If Beth Cato's 'Breath of Earth' (review here) was the best book I read last year, then Viola Carr's 'The Diabolical Miss Hyde' (review here) was the best book I read the year before that. It was a fantastic romp through Victorian London and Victorian literature too. I adored it. I didn't enjoy the sequel as much, though it was still enjoyable, and so I was eager to see how book three would turn out.
Well, Carr is back on top of her game and writing with relish. This is the fastest paced of the three books so far, to a large degree because the control of our heroine, Dr. Eliza Jekyll, daughter of Henry, is fading. Her own dark side, Lizzie Hyde, is hovering much closer nowadays and she's starting to burst through at inappropriate moments to do inappropriate things, like throwing a vase at Chief Inspector Reeve. What's more, Eliza is starting to see and converse with Lizzie even when she still has control. Attempting a form of timesharing where they both get their time in the forefront just isn't working out.
And, of course, now is not the time to lose control. On a grand scale, England is moving towards war with France, whose nation is riddled with sorcerers who have already managed to assassinate Queen Victoria. Incidentally, can we still regard this as Victorian when Victoria is dead? Whichever way, Remy Lafayette, Eliza's secret werewolf of a fiancé, is undercover in Paris on Royal Society business, leaving her to battle Lizzie when not investigating murders for the Metropolitan Police or treating the new king on the orders of the Regent.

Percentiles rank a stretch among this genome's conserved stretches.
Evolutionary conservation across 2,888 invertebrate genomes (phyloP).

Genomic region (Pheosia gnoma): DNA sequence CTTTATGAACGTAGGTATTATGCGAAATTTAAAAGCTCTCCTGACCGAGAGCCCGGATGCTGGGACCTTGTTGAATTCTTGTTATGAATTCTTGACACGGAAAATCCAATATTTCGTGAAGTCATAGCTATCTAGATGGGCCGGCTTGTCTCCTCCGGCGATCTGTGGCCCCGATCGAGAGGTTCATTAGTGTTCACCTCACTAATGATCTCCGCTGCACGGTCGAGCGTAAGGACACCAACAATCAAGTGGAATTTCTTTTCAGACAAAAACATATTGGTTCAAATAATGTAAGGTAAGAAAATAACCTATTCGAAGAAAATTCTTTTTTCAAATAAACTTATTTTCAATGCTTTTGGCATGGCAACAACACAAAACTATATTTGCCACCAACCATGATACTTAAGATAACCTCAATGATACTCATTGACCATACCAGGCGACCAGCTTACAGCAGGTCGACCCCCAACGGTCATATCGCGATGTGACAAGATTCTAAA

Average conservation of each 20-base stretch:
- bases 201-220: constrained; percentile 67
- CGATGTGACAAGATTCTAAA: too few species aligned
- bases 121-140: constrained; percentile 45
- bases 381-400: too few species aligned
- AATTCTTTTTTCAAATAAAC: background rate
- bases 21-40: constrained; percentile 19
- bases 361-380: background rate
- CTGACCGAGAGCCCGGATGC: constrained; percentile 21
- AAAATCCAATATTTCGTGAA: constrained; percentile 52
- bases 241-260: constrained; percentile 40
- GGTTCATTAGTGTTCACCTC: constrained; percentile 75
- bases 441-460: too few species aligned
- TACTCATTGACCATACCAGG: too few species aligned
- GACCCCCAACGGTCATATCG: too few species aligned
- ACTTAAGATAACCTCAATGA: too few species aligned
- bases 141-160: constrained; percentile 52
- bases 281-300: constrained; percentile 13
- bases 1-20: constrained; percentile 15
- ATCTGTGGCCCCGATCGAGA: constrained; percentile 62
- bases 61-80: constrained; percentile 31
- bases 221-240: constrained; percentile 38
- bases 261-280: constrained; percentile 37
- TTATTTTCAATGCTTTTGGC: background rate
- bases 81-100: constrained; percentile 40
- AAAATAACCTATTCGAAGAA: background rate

I should add that the latter isn't quite the plum job it appears. The Regent is Isaac Newton, more usually referred to as 'the Philosopher' and the force behind the Royal Society, which exists to suppress science that moves in ways in which he doesn't approve. The king is Edward VII, a seventeen year old 'drooling half-wit' with 'the mind of a six-year-old'. Merely being in such company is danger for Eliza, especially with Lizzie so eager to escape and wreak her own particular brand of havoc.
And so it's increasingly difficult for Eliza to concentrate on her actual job as a crime scene physician. The case at hand involves the murder of several prominent scientists, all of whom, she discovers, are linked to a mysterious invention, which I won't spoil even though the back cover of the paperback does a pretty good job of doing that through literary comparison. It's a good case: capably framed, enticingly explored and neatly escalated. There are points where it fades a little into the background, as Eliza battles Lizzie, but it never stays there for long, only long enough for us to wonder about the ramifications of what Carr is telling us and prepare for Eliza (or Lizzie) to return to discover more.